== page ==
Persons who have a current training certificate in the American Red Cross Basic, Standard or Advanced First Aid Course shall be considered as adequately trained to render first aid in fulfilling the requirements of . . . 29 CFR 1910.151(b). The American Red Cross Standard Course is the recommended MINIMUM level of first-aid training.

It appears the expansive scope of the OSHA Guidelines for Basic First Aid Training Programs reflects an effort by OSHA to amend its First Aid Rules for both construction and general industry without rulemaking by persuading the providers of that training they needed to expand the scope of their training programs.

In 1994, the State of Washington Department of Labor and Industries, in an effort to relieve itself of the burden of reviewing and approving occupational first aid programs, established the Washington State First Aid Training Task Force, Guidelines Development Group.

The guidelines the task force developed were based on the idea that the person who delivers first aid is an integral part of the Emergency Medical Services System. The task force members felt teaching first aid providers the same priorities of care and process of patient evaluation and treatment used by professional responders was important to good continuity of patient care. To accomplish that, they developed the guidelines by looking to the National Highway Traffic Safety Administration's revised First Responder: National Standard Curriculum.

According to the preface of the National Guidelines for First Aid Training in Occupational Settings, NGFATOS were born "as a result of the reality that no contemporary document existed to standardize first aid training program content for those with an occupational requirement to be first aid trained on a national basis." NGFATOS says OSHA's CPL 2-2.53, the guidelines of 1991, are "inconsistent with and often exceed the national standard curricula for professional emergency medical personnel." They believed the first aid provided by the person "in the occupational setting should be consistent with, but not made equivalent to, the expert level of proficiency attained by professional emergency medical personnel."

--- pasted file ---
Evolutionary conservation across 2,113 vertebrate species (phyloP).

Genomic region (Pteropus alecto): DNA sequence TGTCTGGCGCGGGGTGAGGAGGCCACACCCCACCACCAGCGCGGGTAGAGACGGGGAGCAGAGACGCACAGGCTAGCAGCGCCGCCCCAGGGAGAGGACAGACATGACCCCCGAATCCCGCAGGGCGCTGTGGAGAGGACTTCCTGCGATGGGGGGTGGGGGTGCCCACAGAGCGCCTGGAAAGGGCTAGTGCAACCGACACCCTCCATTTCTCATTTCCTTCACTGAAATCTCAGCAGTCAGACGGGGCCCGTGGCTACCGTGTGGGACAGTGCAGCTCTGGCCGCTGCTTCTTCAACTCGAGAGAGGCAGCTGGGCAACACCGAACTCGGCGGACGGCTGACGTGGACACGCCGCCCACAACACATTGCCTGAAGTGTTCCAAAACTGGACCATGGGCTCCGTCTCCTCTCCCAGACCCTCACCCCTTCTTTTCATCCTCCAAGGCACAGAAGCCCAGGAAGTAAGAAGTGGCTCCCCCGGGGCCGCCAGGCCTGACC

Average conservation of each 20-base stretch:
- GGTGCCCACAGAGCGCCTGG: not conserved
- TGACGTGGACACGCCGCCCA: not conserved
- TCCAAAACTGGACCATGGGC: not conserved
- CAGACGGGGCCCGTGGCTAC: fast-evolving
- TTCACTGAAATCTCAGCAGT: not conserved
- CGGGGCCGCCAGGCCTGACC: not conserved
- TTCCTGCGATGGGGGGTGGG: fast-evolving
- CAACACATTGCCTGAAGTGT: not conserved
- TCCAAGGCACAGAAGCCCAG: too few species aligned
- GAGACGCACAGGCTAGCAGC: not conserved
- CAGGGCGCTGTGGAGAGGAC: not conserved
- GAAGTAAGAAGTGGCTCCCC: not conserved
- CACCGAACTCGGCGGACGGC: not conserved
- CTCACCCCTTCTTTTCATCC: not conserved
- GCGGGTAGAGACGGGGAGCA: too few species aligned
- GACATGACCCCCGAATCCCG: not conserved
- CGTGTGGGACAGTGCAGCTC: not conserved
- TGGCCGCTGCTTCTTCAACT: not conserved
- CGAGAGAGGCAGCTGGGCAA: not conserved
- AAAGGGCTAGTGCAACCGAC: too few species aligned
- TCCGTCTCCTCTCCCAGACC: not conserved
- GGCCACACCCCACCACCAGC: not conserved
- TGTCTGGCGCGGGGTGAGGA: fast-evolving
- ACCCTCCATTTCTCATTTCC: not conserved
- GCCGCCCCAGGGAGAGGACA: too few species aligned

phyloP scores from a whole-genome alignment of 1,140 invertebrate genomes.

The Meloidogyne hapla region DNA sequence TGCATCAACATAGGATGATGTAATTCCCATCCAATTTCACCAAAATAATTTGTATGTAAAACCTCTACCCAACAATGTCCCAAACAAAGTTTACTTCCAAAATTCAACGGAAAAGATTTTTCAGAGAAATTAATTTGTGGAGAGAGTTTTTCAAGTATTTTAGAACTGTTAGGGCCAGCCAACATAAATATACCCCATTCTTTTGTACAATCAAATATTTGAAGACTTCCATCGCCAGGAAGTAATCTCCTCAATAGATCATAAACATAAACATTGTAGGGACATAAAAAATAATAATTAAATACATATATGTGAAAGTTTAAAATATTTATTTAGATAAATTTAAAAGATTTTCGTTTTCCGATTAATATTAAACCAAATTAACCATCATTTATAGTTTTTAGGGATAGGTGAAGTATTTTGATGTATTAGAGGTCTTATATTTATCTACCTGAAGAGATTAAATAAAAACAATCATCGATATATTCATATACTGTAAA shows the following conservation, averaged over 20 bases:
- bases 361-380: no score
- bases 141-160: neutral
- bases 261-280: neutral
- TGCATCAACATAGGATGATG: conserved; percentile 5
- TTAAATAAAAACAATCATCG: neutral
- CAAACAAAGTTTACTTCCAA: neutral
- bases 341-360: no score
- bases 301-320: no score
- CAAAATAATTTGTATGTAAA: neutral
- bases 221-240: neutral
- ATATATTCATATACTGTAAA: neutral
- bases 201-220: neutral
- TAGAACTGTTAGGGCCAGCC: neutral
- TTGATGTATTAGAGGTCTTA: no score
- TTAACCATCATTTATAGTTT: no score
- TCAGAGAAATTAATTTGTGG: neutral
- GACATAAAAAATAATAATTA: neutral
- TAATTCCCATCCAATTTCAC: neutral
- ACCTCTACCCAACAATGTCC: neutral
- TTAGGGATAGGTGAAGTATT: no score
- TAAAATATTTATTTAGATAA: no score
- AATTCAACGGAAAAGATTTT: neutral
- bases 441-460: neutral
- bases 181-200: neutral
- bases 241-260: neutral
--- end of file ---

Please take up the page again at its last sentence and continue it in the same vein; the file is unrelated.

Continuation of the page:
In a section of the NGFATOS preface, the authors discuss ASTM Standard F 2171-02. NGFATOS co-investigators worked with ASTM to develop the new standard on first aid training, so the two are similar. The one difference noted is that NGFATOS supports automated external defibrillators in the workplace and while their use is not part of the regular curriculum, it is included in an enrichment program. ASTM F 2171-02 ( requires AED training when an AED is "available in the workplace."

The Consideration of Time
The time required to complete the topics on OSHA's list would be much longer than most companies allot for first aid training. Currently, it takes 120 hours plus 10 hours of clinical experience to complete the EMT-Basic curriculum, the equivalent of what OSHA is suggesting. How many companies are willing to commit to just eight hours of training for their employees?